Leave to Remove applications are typically made to the court by the resident parent, a parent with shared residence or the parent named in a child arrangements order as the person with whom a child lives, to seek the court's permission to emigrate with the children.
The applications are brought under section 13(1) of the Children Act 1989 which reads:
13 Change of child's name or removal from jurisdiction
(1) Where a child arrangements order is in force with respect to a child, no person may -
(a) cause the child to be known by a new surname; or
(b) remove him from the United Kingdom;
without either the written consent of every person who has parental responsibility for the child or the leave of the court.
Your consent must be sought for the children to be removed from the United Kingdom if you have parental responsibility for the children. Your consent should also be sought if there is a Children Act case pending before the family courts (Re B (Child Abduction: Unmarried Father)  2 FLR 146). There is common law guidance that consent to remove the children from the jurisdiction should also be sought where the father has regular contact with the children (Re V (Jurisdiction: Habitual Residence)  1 FLR 253), but be aware that this is under UK law, which will be of limited or no use once the children have left the UK.
If a child is removed from the UK without your consent or the UK courts´ permission, and you hold legal parental responsibility for the children, then the removal is illegal. Reunite is a charity that specialises in assisting parents whose children are unlawfully removed abroad and we recommend you contact them. If you are concerned that your children may be illegally removed abroad, you should contact them as a matter of urgency. Their helpline number is 01162 556 234.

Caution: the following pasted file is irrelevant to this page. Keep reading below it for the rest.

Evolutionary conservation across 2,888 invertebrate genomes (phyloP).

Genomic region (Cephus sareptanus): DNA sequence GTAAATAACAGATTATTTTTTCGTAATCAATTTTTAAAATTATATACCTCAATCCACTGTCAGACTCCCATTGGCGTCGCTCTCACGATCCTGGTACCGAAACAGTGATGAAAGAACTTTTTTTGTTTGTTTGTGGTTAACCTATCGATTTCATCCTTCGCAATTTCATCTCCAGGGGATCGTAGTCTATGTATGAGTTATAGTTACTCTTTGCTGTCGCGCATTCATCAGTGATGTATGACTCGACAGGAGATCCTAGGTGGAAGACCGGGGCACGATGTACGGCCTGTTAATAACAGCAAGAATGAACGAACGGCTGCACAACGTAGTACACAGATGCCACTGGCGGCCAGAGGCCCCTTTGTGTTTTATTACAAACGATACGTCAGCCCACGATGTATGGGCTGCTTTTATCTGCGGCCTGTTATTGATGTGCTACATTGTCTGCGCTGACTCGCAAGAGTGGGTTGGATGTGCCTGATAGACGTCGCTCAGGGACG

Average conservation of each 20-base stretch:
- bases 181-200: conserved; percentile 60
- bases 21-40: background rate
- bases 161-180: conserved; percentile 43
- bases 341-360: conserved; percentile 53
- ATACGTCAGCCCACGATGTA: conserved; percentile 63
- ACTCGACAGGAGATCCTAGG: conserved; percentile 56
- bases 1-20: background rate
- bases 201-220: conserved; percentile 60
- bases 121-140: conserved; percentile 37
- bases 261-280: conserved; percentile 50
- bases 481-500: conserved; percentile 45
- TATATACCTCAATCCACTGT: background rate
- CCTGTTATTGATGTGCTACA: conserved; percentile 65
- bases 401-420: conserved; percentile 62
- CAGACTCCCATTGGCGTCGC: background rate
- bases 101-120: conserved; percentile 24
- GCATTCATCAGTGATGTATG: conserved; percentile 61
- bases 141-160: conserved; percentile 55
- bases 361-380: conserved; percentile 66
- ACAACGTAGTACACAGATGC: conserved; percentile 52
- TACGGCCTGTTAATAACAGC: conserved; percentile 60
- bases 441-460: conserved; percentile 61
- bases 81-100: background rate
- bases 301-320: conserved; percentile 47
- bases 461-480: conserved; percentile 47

While leave to remove applications are often granted, the court's involvement may still be useful, as arrangements for contact should be agreed before the emigration goes ahead. This may involve increased holiday time for the parent who remains in the UK, decisions concerning who covers the cost of travel and accommodation costs, that there must be mirror orders (orders for contact made in the country of relocation as well as in the UK), and other measures to help ensure contact goes ahead as ordered.
Be aware that once the children are habitually resident in a foreign country, enforcement of orders can be very difficult and costly. You are likely to have to travel to the country and seek a contact order in the country where the children live. This will involve legal, travel and accommodation costs.
We provide a one page checklist to assist you in applying to the court for an emergency prohibited steps order to help prevent the children´s unlawful removal.
The case law set out in Payne v Payne  EWCA Civ 166 sets out guidance which the court should consider if the emigrating parent is the primary carer. In that case, Lord Justice Thorpe set out the two hurdles which the resident parent should satisfy before the merits of their application are further considered:
It should be noted that it was held in the case K (Children)  EWCA Civ 793 that the guidance in Payne v Payne is simply guidance, and the only binding principle on the judiciary from that case was that the child's welfare is the court's paramount consideration.